Canada: Alter Ego And Joint Partner Trusts

Last Updated: May 22 2017
Article by O’Sullivan Estate Lawyers LLP

This Advisory presents an overview of uses of alter ego trusts and joint partner trusts as substitutes for wills and powers of attorney in estate planning for those age 65 or older.

WHAT IS A TRUST?

A trust is a type of relationship. The key element of a trust is that title to property is transferred to a person (the "trustee") who has a legal obligation to hold the property for the benefit of others (the "beneficiaries").

A trust may be established during a settlor's lifetime (an "inter vivos" trust), or it may be established under a will, and as a result, only take effect on death in accordance with the terms provided under the will (a "testamentary" trust).

WHAT IS AN "ALTER EGO TRUST" AND A "JOINT PARTNER TRUST"?

Alter ego trusts and joint partner trusts are specific inter vivos trusts provided for under the Income Tax Act (Canada)(the "ITA"), to which persons age 65 or older may transfer assets on a tax-deferred basis. Normally, a transfer of property to a trust creates a taxable disposition and results in tax on any capital gains.

REQUIREMENTS TO QUALIFY AS AN ALTER EGO TRUST OR JOINT PARTNER TRUST

If a trust is to qualify as an alter ego trust or joint partner trust under the ITA, the following conditions must be met:

  • the trust must have been created after 1999;
  • the "settlor", i.e. the person transferring the property, must have been age 65 or older at the time the trust is created;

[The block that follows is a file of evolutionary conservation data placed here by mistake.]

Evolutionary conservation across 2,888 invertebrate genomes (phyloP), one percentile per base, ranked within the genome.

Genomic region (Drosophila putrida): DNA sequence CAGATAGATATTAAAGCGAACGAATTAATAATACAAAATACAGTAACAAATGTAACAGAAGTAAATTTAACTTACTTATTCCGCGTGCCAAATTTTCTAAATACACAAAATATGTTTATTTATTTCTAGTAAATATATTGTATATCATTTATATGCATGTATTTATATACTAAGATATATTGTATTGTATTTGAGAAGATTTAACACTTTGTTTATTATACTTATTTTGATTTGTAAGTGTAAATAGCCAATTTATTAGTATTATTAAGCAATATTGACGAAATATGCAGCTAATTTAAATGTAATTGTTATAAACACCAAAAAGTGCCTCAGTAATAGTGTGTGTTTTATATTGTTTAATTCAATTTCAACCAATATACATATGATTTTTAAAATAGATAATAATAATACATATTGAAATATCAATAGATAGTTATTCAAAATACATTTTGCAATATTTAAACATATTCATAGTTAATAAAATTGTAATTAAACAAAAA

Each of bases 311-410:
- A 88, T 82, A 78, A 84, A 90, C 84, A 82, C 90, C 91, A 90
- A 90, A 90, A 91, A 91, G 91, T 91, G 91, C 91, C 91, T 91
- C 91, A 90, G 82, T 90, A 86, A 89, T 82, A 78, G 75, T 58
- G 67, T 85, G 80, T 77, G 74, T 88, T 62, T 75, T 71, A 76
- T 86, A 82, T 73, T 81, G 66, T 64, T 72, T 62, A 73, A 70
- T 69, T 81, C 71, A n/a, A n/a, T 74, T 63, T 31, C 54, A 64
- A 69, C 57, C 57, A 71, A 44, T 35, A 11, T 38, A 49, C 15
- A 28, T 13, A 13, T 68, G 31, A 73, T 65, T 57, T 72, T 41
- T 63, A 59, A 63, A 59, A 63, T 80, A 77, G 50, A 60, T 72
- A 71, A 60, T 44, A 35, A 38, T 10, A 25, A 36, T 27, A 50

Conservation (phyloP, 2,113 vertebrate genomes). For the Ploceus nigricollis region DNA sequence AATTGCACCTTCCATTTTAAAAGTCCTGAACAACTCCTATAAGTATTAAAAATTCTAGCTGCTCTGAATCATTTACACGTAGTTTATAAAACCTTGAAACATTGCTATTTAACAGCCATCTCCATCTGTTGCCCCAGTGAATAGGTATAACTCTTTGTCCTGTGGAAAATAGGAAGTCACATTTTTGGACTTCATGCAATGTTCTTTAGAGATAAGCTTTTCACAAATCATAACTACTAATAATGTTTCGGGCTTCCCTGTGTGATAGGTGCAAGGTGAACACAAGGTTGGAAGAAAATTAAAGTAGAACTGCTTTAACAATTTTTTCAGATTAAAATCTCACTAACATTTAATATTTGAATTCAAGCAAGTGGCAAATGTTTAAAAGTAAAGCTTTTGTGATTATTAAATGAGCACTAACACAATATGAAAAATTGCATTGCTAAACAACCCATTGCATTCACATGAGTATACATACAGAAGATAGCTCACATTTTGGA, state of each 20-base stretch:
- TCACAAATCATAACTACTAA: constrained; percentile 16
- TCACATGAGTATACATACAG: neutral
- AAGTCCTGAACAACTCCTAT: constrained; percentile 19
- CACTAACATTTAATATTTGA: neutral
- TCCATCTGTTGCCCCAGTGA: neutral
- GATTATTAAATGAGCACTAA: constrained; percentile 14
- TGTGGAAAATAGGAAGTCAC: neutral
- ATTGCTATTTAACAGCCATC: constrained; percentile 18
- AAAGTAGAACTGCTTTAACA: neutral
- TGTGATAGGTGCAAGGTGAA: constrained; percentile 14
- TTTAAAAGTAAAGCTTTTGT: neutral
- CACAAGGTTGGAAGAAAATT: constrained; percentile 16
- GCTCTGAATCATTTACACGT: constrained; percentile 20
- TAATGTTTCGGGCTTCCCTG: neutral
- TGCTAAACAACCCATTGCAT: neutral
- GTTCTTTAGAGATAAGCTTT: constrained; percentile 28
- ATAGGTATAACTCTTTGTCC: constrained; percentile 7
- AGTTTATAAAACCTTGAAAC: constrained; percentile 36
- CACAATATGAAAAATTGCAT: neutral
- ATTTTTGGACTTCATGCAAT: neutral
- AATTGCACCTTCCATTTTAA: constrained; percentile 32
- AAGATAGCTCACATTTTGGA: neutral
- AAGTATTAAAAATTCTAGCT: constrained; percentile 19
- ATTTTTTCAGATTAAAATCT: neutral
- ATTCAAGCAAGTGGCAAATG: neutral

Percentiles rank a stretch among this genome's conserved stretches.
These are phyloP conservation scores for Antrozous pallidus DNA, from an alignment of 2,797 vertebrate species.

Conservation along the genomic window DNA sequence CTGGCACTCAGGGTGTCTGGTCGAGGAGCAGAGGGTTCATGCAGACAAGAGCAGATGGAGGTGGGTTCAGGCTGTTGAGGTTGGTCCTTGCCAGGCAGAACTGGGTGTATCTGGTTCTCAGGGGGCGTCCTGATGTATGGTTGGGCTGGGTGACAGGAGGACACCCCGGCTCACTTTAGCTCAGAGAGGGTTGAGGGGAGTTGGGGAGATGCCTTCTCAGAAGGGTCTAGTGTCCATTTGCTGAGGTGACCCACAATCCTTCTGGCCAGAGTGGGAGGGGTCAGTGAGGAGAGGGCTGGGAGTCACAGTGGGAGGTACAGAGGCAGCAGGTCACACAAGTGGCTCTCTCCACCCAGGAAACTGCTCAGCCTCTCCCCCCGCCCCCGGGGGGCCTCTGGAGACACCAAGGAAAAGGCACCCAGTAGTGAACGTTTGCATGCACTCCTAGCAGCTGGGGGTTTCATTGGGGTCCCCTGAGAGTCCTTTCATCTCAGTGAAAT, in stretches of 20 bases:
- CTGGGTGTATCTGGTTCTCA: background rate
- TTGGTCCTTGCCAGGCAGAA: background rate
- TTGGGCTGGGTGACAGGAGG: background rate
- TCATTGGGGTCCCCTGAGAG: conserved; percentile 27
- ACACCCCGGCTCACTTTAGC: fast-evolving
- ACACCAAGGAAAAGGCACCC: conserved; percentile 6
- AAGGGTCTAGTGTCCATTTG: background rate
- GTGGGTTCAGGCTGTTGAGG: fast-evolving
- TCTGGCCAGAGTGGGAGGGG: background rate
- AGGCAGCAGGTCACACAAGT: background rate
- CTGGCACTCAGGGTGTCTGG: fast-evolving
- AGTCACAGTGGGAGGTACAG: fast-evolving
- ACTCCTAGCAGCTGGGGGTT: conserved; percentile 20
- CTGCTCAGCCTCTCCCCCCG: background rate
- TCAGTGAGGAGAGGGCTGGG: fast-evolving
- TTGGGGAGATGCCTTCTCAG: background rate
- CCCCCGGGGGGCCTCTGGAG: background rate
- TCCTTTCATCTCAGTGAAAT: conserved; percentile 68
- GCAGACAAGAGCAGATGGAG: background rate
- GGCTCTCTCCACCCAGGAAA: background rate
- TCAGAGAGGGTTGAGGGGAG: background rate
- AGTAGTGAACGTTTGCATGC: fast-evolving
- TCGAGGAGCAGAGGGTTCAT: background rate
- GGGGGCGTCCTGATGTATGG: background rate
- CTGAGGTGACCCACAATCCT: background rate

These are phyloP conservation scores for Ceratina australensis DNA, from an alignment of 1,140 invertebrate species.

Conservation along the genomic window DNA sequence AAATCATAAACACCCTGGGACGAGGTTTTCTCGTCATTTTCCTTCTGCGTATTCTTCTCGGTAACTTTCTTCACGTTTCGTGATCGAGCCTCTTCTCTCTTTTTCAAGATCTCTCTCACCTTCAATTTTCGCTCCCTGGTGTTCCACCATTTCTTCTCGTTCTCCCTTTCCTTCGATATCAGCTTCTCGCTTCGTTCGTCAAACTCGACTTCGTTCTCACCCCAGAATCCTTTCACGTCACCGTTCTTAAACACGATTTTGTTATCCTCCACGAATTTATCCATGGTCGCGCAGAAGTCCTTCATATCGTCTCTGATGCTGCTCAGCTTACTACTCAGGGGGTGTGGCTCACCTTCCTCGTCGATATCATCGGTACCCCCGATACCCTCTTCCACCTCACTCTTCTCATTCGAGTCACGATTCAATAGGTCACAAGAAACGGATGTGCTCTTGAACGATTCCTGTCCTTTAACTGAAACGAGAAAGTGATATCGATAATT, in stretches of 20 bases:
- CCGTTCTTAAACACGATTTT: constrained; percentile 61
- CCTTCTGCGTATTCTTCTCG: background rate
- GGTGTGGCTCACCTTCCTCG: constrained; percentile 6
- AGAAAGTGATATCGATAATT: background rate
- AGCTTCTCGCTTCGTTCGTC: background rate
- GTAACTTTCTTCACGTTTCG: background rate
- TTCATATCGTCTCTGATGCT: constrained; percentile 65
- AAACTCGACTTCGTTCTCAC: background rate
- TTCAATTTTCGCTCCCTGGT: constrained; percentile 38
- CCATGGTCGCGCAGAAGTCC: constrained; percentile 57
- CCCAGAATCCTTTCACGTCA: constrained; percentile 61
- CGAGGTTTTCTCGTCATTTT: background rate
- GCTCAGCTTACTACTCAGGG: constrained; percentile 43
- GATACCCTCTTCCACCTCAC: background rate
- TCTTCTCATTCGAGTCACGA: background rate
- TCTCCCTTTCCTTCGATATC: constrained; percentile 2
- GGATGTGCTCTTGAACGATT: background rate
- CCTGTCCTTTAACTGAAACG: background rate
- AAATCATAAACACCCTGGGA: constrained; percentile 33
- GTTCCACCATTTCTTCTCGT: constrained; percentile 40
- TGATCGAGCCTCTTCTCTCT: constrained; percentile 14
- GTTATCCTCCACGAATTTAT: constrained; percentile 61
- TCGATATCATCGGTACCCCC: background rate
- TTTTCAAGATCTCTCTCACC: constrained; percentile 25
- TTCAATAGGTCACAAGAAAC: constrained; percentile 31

• to qualify as an alter ego trust, the settlor must be entitled to receive all of the income of the trust that arises before death, and no other person may receive or obtain the use of any of the income or capital of the trust prior to the settlor's death; and
  • to qualify as a joint partner trust, the settlor and his or her spouse or common-law partner must, in combination with each other, be entitled to receive all of the income of the trust that arises before the later of the death of the settlor and his or her spouse or common-law partner, and no other person may receive or obtain the use of any of the income or capital of the trust before the later of those deaths.

HOW ARE ALTER EGO TRUSTS AND JOINT PARTNER TRUSTS TAXED?

Transfer of property to an alter ego trust or joint partner trust can occur on a tax-free basis. Alter ego trusts and joint partner trusts are taxed like other inter vivos trusts at the top marginal rate applicable to individuals. Income of an alter ego trust must be paid to the settlor and income of a joint partner trust must be paid to the settlor and his or her spouse, and tax on such income is paid by the settlor and his or her spouse at his, her or their respective graduated rates of tax unless a special tax election is made to tax the income in the trust.

There is a deemed realization of the assets of an alter ego trust on the date of death of the settlor, and for a joint partner trust, on the date of death of the survivor of the partners, and in each case every 21 years thereafter unless an election is made to trigger an earlier disposition. As a result of this deemed realization, tax is payable on any taxable capital gains.

BENEFITS OF USING AN ALTER EGO TRUST OR JOINT PARTNER TRUST

(a) Avoidance of Probate

  1. Tax Savings